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Thursday, November 20 • 9:45am - 10:15am
Changing the global course of learning: Our experience teaching an open, online, formal/informal, bilingual, international, multi-disciplinary, multi-institutional course

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In this session we will share our first-hand experiences of developing and offering an experimental open (CC BY SA), online post-secondary course: Open Knowledge: Changing the Course of Global Learning. This course, to be offered in the Fall of 2014, aims to help students of business, education, library and information science and publishing studies increase their understanding of the foundations of open knowledge creation, use, dissemination, and evaluation, to collaborate with learners from other cultures and disciplines, and to work effectively in rapidly changing knowledge environments.

Open Knowledge is a MOOC, in that it is online, follows a traditional course format, and is freely available to anyone interested in participating. However, it will also be simultaneously offered for credit to registered students at the University of British Columbia (Canada), Simon Fraser University (Canada), Stanford University (United States), Universidad Autónoma del Estado de México (Mexico), Fordham University (United States) and Kwame Nkrumah University of Science and Technology (Ghana). In this way, the course attempts to reduce the barrier that is typically erected between the classroom and the outside world. Students will be learning in the world, not separated from it. Finally, the course aims to push the boundaries of learner control, requiring learners to define their own learning objectives, to add materials they discover and find interesting to the weekly resource list, and to assess their own learning and progress.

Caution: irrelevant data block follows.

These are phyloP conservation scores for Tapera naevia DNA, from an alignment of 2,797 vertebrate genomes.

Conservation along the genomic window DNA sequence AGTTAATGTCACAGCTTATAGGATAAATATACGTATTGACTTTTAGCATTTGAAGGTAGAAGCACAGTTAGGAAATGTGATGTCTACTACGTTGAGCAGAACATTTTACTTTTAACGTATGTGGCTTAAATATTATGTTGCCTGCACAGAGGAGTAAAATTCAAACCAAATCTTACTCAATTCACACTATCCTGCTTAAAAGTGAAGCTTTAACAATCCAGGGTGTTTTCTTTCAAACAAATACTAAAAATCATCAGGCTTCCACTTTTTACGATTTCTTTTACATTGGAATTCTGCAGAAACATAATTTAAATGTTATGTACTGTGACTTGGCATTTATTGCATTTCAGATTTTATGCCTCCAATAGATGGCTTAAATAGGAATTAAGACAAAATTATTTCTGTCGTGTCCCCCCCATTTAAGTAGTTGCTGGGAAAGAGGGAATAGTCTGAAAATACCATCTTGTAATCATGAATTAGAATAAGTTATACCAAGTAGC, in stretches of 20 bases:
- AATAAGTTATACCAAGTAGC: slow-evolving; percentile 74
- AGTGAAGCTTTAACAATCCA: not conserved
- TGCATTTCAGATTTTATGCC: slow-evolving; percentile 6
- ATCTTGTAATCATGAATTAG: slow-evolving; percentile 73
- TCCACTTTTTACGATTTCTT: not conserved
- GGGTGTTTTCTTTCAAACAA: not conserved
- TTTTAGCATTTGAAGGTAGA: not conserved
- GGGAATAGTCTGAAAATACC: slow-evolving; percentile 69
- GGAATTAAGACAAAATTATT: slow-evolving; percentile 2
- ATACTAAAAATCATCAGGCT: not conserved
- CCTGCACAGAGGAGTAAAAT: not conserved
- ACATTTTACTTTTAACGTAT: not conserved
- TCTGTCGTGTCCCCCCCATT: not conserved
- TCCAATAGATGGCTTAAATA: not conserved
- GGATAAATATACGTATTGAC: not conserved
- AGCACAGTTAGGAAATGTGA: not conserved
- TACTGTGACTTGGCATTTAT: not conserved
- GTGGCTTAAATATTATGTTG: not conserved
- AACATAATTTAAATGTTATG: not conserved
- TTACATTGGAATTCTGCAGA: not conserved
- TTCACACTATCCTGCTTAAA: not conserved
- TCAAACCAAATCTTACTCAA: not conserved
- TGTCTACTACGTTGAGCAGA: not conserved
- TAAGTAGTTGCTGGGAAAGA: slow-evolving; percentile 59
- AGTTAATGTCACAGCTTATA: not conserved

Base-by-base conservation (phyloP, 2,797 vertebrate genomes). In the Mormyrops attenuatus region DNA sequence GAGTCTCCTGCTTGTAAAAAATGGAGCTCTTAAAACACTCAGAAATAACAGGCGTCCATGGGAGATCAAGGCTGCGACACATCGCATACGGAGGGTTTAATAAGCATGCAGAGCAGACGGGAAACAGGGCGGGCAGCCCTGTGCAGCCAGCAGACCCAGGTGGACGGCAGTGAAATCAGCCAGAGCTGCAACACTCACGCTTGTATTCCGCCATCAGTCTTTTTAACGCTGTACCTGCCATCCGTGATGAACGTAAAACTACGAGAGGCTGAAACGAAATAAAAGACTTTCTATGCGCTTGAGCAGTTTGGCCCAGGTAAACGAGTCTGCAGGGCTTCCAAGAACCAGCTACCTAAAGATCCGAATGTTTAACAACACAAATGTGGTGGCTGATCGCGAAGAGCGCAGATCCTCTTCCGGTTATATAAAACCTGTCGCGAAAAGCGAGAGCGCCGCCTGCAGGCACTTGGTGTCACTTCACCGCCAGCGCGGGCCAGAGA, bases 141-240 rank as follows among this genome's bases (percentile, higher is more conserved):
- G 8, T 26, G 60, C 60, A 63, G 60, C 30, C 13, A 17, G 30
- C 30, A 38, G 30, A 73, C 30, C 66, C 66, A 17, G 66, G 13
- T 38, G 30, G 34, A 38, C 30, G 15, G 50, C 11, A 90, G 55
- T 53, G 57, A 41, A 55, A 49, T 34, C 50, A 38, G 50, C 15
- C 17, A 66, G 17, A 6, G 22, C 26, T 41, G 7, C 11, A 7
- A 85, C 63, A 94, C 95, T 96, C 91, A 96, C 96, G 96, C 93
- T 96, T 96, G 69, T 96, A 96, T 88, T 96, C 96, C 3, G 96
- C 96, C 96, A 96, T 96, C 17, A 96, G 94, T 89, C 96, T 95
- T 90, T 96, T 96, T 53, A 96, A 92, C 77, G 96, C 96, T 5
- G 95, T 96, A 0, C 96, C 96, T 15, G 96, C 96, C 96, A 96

The course not only covers issues of "openness" (open education, open access, open source, open science, open data, open licensing, etc.) in its content, but assembled its course materials from existing OERs, made any new content available under a CC-BY-SA license, and attempts to introduce methods of open pedagogy that encourage self-determined learning and challenge traditional classroom power relationships, including the use of personal learning objectives, student-contributed course materials, weekly student leadership responsibilities, open reflective blogging, the creation and sharing of OERs as major assignments, and self-assessments.

Our presentation will report on the philosophical and logistical challenges of planning, developing, and organizing this kind of experimental, multi-disciplinary, multi-institutional, international, bilingual course. Special attention will be focused on issues related to the bilingual nature of the course and the myriad of legal issues faced in its creation and delivery. We will also describe our experiences working with the students, possibilities for offering the course again, and our plans to openly share our own learning and research findings after the course concludes.

avatar for Lauren Maggio

Lauren Maggio

Director of Research and Instruction, Stanford University School of Medicine
Hi - My name is Lauren and I am a student, librarian, teacher and researcher. I live in Berkeley, California where I love to ride my bike, go to farmers' markets, knit things, go to the theater and read children's books. As a PhD student at the University of California, San... Read More →
avatar for Bozena Mierzejewska

Bozena Mierzejewska

Assistant Professor, Fordham University
avatar for Kevin Stranack

Kevin Stranack

Public Knowledge Project, Simon Fraser University Library (Canada)
Kevin Stranack is the Membership Development & Community Education Coordinator at the Public Knowledge Project (PKP) at Simon Fraser University. Kevin holds a Master of Library and Information Studies from the University of British Columbia and a Master of Adult Education from the... Read More →

Thursday November 20, 2014 9:45am - 10:15am EST

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